Gluten Sensitivity Linked To Autism: findings are only a part of a very complicated puzzle
The gluten free diet’s popularity has been growing in the autism community for some years but recent studies show that this approach may not be supported by clinical evidence.
A recent study released on June 18, 2013, shows that a subset of children with autism have increased immune reactivity to gluten. The goal the study is to determine if there is a relationship between gluten-related immune system abnormalities and autism. Dr. Alaedini, assistant professor of medical science in Department of Medicine and the Institute of Human Nutrition at Columbia University Medical Center, explained that “There is evidence that immune system abnormalities are associated with symptoms in a substantial number of individuals with autism.” Researchers discovered that there may be an association between gluten sensitivity and autism but the mechanism of that reaction is distinct form what we see in people with celiac disease.
The study, funded by the US Department of Defense, analyzed blood samples from 37 children with autism, 27 unaffected siblings and 76 age-matched, unrelated healthy controls. The blood samples were tested for three things:
1. a sensitive and specific marker of celiac disease (antibodies to tissue transglutaminase)
2. IgG and IgA antibodies to gliadin proteins
3. Genetic markers for celiac disease (HLA-DQ2 and HLA-DQ8 alleles)
By testing for celiac-specific markers as well as markers that simply indicate a response to gluten, researchers could delineate between a higher rate of celiac in children with autism versus a higher rate of gluten sensitivity in children with autism.
The study found that children with autism had significantly higher levels of IgG antibodies to gliadin compared with the children in the study without autism (the control group).
When taking a closer look at the 37 children with autism, researchers found that autistic children with GI symptoms had a significantly higher level of IgG in their blood compared to autistic children without GI symptoms. Interestingly, when tested for IgA antibodies, researchers did not find a difference between the autistic children with GI symptoms and the autistic children without GI symptoms.
IgG vs IgA
IgA antibodies – can be found in the gut mucosa and indicate immune function of the inner lining of the gastrointestinal tract.
IgG antibodies – most abundant type of antibody; can be found in all body fluids and indicate an overall immune response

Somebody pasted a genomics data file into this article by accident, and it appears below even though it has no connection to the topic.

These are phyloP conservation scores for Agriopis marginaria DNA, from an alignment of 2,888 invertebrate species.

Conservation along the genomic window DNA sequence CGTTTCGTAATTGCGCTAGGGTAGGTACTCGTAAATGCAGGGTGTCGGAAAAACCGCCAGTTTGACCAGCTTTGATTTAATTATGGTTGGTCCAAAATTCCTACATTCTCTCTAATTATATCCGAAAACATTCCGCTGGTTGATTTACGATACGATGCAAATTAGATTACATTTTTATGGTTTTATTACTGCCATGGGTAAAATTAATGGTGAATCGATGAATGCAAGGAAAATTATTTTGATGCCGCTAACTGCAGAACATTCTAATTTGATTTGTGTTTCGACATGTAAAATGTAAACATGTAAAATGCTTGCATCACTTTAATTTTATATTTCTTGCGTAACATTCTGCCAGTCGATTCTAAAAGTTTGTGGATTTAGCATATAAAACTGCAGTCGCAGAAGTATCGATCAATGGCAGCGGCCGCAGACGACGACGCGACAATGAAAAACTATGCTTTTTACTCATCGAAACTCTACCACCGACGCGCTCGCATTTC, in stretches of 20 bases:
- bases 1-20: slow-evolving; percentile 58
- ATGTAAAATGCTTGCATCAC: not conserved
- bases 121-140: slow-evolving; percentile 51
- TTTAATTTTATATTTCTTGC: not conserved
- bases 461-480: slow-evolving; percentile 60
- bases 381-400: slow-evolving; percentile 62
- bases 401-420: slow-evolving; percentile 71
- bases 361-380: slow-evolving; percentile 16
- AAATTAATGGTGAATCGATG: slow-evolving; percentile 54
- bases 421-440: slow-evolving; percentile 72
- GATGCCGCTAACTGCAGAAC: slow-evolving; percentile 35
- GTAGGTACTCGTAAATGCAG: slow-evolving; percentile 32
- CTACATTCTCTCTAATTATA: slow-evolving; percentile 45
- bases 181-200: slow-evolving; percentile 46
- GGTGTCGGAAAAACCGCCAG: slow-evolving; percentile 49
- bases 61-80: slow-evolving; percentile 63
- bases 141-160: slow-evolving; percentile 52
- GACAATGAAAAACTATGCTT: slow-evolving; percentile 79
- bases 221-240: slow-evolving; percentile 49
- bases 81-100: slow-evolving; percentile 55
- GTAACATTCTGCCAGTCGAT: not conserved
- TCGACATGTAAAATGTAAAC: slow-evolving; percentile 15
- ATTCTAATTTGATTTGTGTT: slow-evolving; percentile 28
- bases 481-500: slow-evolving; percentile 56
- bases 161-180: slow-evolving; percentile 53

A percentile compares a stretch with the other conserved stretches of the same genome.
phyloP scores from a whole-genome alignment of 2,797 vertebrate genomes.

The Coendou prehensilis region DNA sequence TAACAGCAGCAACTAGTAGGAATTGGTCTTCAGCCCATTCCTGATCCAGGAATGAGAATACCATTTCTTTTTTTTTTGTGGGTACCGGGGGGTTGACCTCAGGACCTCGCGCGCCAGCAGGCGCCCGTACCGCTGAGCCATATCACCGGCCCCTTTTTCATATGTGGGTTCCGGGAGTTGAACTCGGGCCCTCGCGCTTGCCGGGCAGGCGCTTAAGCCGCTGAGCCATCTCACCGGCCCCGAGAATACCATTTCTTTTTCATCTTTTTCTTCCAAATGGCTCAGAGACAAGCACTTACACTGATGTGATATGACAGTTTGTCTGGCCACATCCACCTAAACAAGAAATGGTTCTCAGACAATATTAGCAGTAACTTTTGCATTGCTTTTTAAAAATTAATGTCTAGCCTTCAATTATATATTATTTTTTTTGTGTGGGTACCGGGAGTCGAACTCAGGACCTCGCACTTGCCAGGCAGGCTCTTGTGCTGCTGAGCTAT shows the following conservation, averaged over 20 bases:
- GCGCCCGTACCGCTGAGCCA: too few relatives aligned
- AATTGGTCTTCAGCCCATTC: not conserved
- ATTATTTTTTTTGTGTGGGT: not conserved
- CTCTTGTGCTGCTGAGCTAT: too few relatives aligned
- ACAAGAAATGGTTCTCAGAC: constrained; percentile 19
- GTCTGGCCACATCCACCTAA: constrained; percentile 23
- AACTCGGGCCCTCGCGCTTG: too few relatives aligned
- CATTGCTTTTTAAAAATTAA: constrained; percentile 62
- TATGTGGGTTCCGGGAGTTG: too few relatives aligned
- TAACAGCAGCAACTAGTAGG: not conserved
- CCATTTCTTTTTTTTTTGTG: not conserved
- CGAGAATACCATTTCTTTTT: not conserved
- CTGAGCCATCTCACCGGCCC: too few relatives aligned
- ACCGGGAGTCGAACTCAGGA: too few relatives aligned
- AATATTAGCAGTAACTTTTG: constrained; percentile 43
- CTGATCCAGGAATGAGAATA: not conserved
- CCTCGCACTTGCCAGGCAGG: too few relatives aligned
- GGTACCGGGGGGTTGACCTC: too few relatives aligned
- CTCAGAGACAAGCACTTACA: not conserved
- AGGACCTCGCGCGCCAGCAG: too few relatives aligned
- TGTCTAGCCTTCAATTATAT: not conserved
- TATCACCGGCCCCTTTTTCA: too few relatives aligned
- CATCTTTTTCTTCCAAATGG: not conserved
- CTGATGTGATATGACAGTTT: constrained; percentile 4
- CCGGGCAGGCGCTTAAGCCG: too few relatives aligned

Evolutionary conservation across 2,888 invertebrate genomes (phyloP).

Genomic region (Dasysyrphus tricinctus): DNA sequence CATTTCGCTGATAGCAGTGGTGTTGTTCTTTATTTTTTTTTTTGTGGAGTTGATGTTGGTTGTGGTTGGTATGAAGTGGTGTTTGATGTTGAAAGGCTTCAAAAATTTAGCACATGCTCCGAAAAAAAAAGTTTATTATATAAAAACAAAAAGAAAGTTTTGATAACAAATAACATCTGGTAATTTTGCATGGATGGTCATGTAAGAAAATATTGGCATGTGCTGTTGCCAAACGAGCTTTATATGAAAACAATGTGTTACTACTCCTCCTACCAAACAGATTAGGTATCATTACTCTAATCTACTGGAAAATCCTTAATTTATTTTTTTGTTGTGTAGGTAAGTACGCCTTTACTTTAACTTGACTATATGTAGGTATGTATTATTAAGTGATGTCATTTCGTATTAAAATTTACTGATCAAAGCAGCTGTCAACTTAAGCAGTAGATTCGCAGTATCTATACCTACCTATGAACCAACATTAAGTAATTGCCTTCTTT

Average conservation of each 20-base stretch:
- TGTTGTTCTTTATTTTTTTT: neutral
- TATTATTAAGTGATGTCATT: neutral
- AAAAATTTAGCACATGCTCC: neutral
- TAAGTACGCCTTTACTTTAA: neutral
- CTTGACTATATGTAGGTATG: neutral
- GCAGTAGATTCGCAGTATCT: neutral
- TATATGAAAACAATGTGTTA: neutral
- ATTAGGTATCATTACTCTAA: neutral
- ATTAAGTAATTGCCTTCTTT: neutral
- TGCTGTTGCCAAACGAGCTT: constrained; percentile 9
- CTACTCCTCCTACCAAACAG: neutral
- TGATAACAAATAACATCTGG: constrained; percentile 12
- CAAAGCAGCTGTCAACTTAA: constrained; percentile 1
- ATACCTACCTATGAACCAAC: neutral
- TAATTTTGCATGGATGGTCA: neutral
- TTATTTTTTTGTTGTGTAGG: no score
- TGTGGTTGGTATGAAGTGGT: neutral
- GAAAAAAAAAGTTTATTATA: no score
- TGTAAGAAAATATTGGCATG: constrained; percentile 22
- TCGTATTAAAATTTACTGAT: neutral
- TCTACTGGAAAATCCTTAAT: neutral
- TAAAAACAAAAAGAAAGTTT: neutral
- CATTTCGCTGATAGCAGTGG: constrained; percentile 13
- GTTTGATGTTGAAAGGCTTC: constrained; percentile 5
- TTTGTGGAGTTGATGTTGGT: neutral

When tested for a celiac-specific marker, the blood samples showed no statistically significant difference among the testing groups. Furthermore, when tested for the genetic markers of celiac disease (HLA-DQ2 and HLA-DQ8 alleles) researchers did not find an association between autism and celiac disease.
Researchers concluded that children with autism were more likely to have gluten-related antibodies present in their blood but did not show any indications of the presence of celiac disease.
Adding more pieces to the puzzle
Even with this latest study, the association between gluten sensitivity and autism is still uncertain. If anything, the findings of this study lead to even more questions about whether or not a gluten free diet may help children with autism. The presence of IgG antibodies in children with autism only indicates that there has been a large immune reaction but gluten may not actually be the cause of that reaction.
According to Dr. Dan Coury, medical director of the Autism Speaks Autism Treatment Network, “By themselves, antigliadin antibodies do not mean disease. They are part of the whole puzzle. When they occur with other abnormalities and with symptoms, we begin to get a clearer picture. As the authors note, these findings deserve further study. It may be that this will help identify a subgroup of individuals with autism who might benefit from a specific treatment someday, when we have a better understanding of just what is going on here.”
Although the study cannot definitively tell us if there is a link between gluten exposure and autism, the study does tell us that there is a relationship between autism and the immune system. This new insight should lead to further studies that may develop new treatments for autism. Dr. Alaedini drives this point home by explaining that “Having a clearer understanding of the immunologic differences in the affected children can give us novel clues about the mechanism of autism, such as the potential involvement of immune-mediated pathways. These clues, in turn, may lead to new treatments that, for example, target those specific immune pathways.”
Although many sources report that a gluten free diet may help children with autism, so far that claim is not supported by research. There has yet to be a controlled and blinded study that supports the claim; however, studies are getting us closer and closer to better understanding autism.
Authors: Nga M. Lau, Peter H. R. Green, Annette K. Taylor, Dan Hellberg, Mary Ajamian, Caroline Z. Tan, Barry E. Kosofsky, Joseph J. Higgins, Anjali M. Rajadhyaksha, Armin Alaedini